Category Archives: communal relations

Gay Marriage! Where Muslims, Jews and Christians Unite in Horror: Western Sydney

Andrew Jakubowicz    in The Australian and in The Conversation 15 November 2017…. with the title “How social conservatism among ethnic communities drove a strong ‘no’ vote in western Sydney

The “yes” vote on same-sex marriage carried the day in every state in Australia, but the “no” vote was strongest in New South Wales – particularly around western Sydney.  The results suggest that, as predicted, social conservatism among many ethnic communities loomed large as a factor.

In NSW, the “yes” vote came in at 57.8% and the “no” at 42.2%, with a participation rate of 79.5% – but in some western Sydney electorates the “yes” vote was as low as 26.1%.

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Filed under Australian culture, australian media, communal relations, electoral structures, heritage, tolerance, trauma, unusual people, world events & processes

Sri Lanka’s Constitutional Dilemma Today

Jayadeva Uyangoda, in The Island, 17 November 2017, where the title is “Our Constitutional Conundrum–A Commentary”

Sri Lanka’s current political debate on constitutional reform is significant for a variety of reasons. The Interim Report of the Constitutional Assembly has inspired a spirited opposition from Buddhist monks, reminding us of the similar opposition emerged in 1995 when Professor G. L. Peiris unveiled the August 1995 proposal of the People’s Alliance government. Although Professor Peiris has changed his political beliefs beyond recognition, the leading Buddhist monks, who continue to be very vocal on matters constitutional, have not.

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Filed under accountability, communal relations, constitutional amendments, democratic measures, economic processes, electoral structures, governance, life stories, politIcal discourse, power politics, Sinhala-Tamil Relations, sri lankan society, world events & processes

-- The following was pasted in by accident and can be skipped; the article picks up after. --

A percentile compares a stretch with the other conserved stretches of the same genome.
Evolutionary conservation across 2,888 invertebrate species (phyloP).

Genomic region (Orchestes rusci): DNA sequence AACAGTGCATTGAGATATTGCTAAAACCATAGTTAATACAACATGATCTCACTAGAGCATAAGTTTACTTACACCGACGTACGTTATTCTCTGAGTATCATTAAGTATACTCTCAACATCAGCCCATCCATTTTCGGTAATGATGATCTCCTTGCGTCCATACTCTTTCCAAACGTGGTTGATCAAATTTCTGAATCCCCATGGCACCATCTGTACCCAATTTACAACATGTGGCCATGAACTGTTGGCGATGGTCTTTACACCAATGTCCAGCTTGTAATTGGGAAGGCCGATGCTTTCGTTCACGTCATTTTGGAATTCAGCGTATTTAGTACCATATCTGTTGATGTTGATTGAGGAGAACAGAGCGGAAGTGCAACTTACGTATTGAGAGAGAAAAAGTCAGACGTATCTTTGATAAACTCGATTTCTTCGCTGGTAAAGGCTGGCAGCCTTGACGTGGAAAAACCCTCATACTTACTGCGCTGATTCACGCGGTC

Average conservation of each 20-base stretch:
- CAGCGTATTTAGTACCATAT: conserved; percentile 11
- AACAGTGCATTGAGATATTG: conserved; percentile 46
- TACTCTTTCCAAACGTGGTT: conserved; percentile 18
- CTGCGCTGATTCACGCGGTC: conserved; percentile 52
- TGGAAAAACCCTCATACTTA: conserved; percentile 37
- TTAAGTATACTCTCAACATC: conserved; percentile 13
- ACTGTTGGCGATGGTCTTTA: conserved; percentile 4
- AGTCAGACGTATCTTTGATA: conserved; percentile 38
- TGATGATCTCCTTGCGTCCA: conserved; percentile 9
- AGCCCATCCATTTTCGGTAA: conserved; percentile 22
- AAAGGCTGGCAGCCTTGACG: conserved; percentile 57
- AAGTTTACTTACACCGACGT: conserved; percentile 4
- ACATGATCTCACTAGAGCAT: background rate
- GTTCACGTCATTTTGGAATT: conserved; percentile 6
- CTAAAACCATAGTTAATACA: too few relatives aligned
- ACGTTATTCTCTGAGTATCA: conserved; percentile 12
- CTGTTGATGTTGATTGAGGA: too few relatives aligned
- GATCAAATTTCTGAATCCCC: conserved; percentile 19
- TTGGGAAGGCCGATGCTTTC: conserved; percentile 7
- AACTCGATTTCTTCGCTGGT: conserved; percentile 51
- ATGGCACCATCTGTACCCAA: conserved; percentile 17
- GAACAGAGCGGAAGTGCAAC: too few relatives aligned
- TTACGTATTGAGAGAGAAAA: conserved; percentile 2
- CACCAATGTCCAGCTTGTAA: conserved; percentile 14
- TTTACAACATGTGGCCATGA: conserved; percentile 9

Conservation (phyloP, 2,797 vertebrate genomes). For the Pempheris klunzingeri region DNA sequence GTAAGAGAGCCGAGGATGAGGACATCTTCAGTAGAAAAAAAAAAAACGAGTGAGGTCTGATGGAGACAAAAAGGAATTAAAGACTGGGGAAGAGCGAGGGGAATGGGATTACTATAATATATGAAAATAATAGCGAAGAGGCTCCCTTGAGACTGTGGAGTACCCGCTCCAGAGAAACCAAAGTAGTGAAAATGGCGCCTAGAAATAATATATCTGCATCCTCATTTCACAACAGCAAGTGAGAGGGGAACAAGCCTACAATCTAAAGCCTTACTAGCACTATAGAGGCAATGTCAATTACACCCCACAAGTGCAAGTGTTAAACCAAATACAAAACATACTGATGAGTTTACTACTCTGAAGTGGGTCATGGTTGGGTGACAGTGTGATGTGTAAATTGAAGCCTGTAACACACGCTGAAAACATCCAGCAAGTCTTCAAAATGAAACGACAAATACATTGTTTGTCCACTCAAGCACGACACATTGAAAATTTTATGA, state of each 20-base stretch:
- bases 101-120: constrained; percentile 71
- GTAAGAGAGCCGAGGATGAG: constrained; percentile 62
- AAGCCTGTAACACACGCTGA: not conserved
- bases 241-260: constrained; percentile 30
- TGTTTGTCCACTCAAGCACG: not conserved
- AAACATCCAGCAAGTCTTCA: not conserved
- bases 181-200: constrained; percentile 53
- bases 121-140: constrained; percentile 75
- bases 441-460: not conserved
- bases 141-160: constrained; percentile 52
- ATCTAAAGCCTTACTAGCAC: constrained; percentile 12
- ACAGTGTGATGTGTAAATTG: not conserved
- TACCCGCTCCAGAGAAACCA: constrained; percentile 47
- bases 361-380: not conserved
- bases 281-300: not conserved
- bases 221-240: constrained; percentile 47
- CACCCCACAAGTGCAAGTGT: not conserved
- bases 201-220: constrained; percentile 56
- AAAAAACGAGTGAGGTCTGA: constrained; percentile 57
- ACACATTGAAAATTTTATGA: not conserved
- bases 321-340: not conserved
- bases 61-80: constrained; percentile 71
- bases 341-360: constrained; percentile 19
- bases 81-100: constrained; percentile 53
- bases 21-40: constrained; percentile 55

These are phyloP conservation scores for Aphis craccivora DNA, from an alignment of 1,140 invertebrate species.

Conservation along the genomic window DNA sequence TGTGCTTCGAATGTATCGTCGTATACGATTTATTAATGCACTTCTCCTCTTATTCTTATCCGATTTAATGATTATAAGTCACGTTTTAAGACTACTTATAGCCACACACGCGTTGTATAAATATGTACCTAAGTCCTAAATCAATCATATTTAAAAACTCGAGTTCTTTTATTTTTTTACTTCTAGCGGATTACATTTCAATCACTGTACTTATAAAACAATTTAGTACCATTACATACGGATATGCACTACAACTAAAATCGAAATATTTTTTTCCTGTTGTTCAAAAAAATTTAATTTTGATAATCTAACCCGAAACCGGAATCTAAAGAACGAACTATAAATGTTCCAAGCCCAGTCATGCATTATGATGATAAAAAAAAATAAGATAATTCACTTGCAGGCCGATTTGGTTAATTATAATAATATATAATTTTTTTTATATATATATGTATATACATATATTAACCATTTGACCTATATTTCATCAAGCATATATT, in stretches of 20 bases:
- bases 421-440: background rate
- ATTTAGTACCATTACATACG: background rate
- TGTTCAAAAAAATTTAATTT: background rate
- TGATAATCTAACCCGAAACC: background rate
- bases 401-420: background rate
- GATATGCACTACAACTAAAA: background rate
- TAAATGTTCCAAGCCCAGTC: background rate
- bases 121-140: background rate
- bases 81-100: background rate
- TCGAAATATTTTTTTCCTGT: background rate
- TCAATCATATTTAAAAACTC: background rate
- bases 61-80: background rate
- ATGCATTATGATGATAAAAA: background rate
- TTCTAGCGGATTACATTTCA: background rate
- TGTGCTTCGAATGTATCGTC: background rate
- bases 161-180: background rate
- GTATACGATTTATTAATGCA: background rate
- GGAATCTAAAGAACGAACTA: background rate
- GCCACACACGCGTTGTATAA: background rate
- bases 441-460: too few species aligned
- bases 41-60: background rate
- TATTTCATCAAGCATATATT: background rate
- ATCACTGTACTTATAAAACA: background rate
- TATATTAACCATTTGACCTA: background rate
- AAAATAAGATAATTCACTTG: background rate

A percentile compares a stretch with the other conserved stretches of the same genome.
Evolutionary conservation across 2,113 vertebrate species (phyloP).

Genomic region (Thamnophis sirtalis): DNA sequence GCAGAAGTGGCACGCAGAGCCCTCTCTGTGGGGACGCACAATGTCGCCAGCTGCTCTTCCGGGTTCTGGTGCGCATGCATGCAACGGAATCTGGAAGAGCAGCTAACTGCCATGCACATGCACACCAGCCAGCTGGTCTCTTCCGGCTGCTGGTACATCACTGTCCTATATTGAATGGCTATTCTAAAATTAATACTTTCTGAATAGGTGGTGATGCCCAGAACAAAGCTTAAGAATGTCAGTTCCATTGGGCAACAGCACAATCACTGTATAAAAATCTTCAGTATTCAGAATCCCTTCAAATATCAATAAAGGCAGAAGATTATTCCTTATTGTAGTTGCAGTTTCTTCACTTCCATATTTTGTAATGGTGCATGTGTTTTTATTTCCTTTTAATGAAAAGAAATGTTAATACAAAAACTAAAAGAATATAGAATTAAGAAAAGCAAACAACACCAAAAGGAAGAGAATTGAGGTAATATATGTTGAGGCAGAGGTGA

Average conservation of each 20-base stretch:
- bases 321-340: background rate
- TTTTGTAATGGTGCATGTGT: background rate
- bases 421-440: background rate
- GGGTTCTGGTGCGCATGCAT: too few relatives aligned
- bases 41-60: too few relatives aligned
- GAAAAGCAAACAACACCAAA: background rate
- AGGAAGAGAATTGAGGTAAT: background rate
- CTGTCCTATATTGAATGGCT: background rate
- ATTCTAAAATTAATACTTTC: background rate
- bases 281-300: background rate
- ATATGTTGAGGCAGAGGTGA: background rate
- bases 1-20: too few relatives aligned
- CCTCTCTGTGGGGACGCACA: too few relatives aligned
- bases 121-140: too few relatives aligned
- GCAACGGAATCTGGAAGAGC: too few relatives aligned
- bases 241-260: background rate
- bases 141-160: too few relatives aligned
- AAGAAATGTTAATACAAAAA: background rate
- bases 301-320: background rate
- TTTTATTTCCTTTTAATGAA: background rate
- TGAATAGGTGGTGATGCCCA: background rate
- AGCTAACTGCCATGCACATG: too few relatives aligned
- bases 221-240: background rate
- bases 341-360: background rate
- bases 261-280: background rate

Prevent International Conventions creeping in as Law

Sriyan de Silva, Island, 17 October 2017, where the title is “Sri Lanka, International conventions and debasement of our legislative process”

Arising from Sanja de Silva Jayatilleka’s useful article, titled Government has Accepted the ICJ’s Jurisdiction over Sri Lanka [The Island, 18 September 2017], where she has stated that such acceptance is a consequence of the government’s ratification of the Convention on Enforced Disappearances, it is necessary to examine when/where Sri Lanka is legally bound by the International Conventions it has ratified. [Presumably she means the International Criminal Court and not the International Court of Justice].

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Filed under accountability, anton balasingham, communal relations, constitutional amendments, governance, religious nationalism, Responsibility to Protect or R2P, unusual people, world events & processes

Reflections on the Violent Buddhist Responses to Islam in Lanka and Burma

Stephen Labrooy